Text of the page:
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Review by
E.C.McMullen Jr.
Failure
FAILURE
by John Everson
Delirium Books

Now I rarely do reviews of limited edition books and especially limited edition books printed by Delirium Books. The reason in broad terms is that limited editions are usually so damn limited that they sell out in a matter of months, rendering the review immaterial. It's not like you can read the review, like what is written, and go out and buy the thing, right?

The reason I don't do reviews of Delirium Books is because publisher Shane Ryan Staley is known to sell out of all of his limited editions - not in a matter of mere months or even weeks - but freakin' days, man! Sometimes even hours! People who work in the post office near him are probably used to the bullet whistle of his book boxes whizzing past.

So, bear in mind that the clock is ticking on this one. As for the eventual archive of this book, this review can also serve in the case of some future publication of this story. What I'm doing here, is attempting to interest you in a really fine writer. So sit back in your furniture and let me tell you about FAILURE.

The story opens with a young high school guy named Raymond and his failed suicide attempt. Raymond is such an utter failure that he can't even get his own death right. He's his town's biggest loser, a standing he shares with his best friend, Sal. Actually, Raymond and Sal aren't friends at all. Suicidal people, who don't value even their own life, have no value for anyone else's life, and that includes the people closest to them. One of those people is Cindy. Although Cind isn't a friend to either of them, they all share a common ground of taking drugs to dull their self-loathing. They are all disassociated from their parents as well.

In FAILURE, however, like attracts like and Sal has attracted the attention of another loser named Aaron. Aaron is a wizard, or he would be if he could get his spells to work. But Aaron has only seen one person in the whole world weave genuine, actual magic, and now she's dead, her secrets carried to the grave. Aaron won't stand for that though. He fully intends to revive her corpse, knowledge intact, and force her to reveal all of her secrets. His spells have never worked before, but he had never committed human sacrifice before. And the kind of human sacrifice Aaron has in mind requires a little sex-magik.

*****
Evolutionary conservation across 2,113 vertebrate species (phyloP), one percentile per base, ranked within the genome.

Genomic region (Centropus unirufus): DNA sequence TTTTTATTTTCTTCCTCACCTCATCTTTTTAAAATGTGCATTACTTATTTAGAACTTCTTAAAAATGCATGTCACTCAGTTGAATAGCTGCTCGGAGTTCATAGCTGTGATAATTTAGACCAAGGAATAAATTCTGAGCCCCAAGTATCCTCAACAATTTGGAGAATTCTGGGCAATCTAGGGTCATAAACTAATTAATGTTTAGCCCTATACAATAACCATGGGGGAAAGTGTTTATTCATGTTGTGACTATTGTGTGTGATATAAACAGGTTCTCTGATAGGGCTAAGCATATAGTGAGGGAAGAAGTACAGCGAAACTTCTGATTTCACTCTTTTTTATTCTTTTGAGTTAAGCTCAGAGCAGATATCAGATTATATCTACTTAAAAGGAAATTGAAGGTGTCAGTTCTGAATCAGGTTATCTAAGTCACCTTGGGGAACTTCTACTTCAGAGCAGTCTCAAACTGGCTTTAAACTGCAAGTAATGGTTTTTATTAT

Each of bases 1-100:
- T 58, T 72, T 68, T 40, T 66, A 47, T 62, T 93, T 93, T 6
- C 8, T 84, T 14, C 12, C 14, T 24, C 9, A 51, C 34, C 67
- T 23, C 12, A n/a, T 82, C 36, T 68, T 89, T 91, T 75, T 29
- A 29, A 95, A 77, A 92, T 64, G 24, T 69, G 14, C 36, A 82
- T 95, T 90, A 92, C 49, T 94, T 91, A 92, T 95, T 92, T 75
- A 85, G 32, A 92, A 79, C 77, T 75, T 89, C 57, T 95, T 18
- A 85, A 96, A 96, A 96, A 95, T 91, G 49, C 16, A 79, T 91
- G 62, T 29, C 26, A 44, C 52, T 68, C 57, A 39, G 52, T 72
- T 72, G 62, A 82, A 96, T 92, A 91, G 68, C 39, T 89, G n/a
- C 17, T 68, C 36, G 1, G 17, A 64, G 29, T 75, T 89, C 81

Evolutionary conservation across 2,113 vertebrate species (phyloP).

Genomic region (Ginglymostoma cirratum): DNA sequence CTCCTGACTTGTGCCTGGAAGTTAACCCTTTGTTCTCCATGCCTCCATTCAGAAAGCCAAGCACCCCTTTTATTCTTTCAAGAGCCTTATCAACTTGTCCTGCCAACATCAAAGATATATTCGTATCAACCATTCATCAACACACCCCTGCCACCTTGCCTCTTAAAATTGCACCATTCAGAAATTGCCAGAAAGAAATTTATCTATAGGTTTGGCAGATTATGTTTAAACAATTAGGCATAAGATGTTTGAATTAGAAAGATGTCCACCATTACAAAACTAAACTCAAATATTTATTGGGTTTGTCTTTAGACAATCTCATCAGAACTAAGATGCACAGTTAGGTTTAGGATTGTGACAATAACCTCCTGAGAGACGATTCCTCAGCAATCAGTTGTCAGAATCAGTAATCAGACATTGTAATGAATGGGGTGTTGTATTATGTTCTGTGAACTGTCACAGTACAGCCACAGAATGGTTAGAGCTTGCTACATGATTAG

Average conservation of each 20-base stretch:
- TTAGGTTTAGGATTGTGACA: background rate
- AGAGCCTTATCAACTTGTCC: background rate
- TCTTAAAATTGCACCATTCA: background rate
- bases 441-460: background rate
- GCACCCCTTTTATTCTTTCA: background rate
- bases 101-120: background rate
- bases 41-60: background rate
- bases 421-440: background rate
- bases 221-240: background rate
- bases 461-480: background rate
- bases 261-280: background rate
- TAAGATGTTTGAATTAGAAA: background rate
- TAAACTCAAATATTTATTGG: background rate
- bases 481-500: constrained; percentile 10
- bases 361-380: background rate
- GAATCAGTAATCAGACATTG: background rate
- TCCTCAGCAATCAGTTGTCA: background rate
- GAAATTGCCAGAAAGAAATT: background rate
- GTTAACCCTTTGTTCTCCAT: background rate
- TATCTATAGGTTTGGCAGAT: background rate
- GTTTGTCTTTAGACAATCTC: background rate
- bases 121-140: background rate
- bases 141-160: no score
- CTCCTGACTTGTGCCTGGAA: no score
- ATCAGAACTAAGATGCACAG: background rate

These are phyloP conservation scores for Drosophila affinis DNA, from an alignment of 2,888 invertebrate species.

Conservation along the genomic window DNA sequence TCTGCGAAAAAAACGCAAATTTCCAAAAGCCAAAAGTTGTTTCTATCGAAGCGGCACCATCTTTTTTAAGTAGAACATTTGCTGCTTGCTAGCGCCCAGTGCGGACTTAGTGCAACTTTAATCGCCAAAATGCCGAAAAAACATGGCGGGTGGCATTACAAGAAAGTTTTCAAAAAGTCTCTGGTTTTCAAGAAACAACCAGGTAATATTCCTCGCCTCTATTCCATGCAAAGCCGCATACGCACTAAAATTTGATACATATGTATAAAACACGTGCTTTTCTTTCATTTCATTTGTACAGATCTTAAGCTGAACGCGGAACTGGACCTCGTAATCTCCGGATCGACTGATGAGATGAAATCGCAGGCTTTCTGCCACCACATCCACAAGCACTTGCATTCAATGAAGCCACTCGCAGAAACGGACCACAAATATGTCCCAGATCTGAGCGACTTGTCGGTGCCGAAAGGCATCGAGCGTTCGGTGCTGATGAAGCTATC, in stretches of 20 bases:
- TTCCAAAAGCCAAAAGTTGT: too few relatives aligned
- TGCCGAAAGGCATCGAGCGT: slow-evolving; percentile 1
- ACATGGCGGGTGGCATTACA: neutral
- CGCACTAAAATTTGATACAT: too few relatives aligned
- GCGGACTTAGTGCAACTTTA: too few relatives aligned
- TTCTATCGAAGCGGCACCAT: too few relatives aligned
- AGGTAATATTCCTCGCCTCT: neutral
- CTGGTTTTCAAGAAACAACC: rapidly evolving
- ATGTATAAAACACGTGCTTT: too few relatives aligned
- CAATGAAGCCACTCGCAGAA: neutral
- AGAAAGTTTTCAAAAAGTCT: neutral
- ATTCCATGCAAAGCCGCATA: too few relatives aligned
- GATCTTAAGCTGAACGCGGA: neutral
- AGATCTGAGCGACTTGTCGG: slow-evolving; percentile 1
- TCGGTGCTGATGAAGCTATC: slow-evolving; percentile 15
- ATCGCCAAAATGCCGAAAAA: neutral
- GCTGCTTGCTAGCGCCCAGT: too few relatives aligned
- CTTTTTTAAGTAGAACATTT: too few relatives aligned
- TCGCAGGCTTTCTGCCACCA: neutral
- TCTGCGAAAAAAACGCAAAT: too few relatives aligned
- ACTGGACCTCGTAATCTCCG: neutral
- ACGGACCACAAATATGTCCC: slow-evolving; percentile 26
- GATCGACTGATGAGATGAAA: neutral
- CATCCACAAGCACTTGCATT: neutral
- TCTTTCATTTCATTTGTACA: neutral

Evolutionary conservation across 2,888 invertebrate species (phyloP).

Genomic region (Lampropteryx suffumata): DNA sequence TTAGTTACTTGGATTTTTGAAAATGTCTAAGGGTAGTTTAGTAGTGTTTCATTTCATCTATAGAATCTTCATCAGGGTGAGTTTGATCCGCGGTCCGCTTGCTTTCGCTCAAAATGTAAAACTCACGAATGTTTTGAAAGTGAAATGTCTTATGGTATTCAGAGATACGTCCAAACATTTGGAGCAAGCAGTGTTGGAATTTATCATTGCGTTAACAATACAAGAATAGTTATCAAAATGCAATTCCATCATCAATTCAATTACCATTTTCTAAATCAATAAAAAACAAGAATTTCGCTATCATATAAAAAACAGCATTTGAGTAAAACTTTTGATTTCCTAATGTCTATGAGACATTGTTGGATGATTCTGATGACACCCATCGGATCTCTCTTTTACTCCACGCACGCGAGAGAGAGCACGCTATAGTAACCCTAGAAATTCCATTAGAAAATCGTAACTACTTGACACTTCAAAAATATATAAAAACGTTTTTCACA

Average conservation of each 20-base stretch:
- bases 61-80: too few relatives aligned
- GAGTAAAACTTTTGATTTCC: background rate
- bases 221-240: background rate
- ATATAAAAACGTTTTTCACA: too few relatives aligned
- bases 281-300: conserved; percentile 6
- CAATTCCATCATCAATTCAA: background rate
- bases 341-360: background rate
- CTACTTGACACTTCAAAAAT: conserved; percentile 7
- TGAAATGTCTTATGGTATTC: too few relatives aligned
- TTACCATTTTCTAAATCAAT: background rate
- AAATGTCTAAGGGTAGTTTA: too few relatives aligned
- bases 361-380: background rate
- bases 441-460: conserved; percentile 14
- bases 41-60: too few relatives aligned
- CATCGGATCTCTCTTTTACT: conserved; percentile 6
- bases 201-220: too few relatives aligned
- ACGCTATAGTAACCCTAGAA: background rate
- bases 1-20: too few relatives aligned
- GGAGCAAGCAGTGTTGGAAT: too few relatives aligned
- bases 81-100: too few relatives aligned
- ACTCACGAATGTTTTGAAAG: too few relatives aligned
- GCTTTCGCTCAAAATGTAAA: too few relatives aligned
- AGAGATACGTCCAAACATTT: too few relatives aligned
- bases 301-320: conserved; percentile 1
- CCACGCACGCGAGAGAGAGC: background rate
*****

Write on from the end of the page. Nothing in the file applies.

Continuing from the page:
It's not easy to make a reader care about people who don't care about themselves, and FAILURE likely couldn't hold interest if it had to span across the typical 80,000 plus words of a standard sized modern novel. But Everson also adds innocents to the mix who stumble into the paths of Raymond, Sal, Cindy, and Aaron. That plus the fact that I got so involved in what Aaron was trying to do that I became genuinely curious over whether or not he could pull it off. With a title like FAILURE, I suspected that Aaron would probably mess up, but if and how he would mess up kept me hooked.

A story this long in a book this size is the perfect read for commuting or during those times when you find yourself alone at a restaurant or coffee shop. You know, like the other failures.

4 BookWyrms.

This review copyright 2006 E.C.McMullen Jr.

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